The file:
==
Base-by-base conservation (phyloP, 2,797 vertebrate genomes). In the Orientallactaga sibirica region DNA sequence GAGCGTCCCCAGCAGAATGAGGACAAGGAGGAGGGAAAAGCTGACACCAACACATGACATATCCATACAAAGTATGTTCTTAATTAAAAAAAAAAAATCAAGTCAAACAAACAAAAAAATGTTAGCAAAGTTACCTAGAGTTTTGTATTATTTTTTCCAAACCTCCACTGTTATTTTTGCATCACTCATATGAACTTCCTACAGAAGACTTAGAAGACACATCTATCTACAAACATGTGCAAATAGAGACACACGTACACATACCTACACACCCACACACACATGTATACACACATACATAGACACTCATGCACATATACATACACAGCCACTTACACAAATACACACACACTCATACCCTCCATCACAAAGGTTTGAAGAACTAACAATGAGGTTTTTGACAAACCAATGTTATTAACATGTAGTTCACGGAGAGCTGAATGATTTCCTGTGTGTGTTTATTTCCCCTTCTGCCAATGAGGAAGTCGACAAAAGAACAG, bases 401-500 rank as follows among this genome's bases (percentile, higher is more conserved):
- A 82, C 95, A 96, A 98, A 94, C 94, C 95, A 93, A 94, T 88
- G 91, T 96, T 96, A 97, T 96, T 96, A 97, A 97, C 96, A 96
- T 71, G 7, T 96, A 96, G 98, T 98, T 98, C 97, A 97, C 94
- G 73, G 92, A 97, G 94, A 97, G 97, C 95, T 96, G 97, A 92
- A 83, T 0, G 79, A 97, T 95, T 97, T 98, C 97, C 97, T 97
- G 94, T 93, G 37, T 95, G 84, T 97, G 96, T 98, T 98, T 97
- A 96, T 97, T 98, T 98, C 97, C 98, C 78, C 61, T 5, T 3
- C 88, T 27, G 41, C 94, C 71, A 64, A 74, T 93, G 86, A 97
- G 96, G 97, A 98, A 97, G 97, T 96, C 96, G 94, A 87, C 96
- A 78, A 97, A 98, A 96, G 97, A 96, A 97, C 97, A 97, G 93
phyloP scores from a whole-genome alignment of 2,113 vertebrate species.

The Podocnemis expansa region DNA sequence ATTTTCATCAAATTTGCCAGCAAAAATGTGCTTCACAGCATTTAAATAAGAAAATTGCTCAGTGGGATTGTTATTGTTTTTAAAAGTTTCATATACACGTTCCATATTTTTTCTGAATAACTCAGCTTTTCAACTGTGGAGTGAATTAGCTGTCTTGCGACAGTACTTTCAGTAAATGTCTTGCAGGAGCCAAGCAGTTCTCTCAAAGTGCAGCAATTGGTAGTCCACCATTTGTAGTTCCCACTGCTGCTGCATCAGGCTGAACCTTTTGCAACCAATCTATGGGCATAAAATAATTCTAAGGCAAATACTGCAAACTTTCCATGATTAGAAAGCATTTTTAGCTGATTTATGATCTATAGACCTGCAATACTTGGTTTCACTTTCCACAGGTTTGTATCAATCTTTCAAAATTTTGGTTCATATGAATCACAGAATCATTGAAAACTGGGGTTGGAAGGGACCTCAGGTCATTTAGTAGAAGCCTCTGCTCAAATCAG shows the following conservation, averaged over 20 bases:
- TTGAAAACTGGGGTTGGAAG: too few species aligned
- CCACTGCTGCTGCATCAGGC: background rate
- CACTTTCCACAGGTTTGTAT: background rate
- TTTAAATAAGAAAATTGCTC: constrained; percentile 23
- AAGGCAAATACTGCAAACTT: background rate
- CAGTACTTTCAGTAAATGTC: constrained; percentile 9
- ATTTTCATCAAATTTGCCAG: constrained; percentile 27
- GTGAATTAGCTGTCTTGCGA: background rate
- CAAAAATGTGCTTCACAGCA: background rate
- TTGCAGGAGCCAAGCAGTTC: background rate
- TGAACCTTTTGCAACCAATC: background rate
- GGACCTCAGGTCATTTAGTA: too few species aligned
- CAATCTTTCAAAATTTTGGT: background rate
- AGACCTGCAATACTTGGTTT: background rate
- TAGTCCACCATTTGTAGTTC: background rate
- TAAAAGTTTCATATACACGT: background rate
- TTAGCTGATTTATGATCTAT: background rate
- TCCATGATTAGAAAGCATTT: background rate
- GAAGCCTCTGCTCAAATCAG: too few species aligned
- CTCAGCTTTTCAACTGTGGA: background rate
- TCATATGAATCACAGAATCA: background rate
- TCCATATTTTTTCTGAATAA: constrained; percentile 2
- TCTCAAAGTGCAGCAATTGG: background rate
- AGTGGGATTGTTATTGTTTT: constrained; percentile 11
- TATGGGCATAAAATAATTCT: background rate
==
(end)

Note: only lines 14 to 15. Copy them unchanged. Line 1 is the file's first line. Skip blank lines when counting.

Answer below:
- TTGAAAACTGGGGTTGGAAG: too few species aligned
- CCACTGCTGCTGCATCAGGC: background rate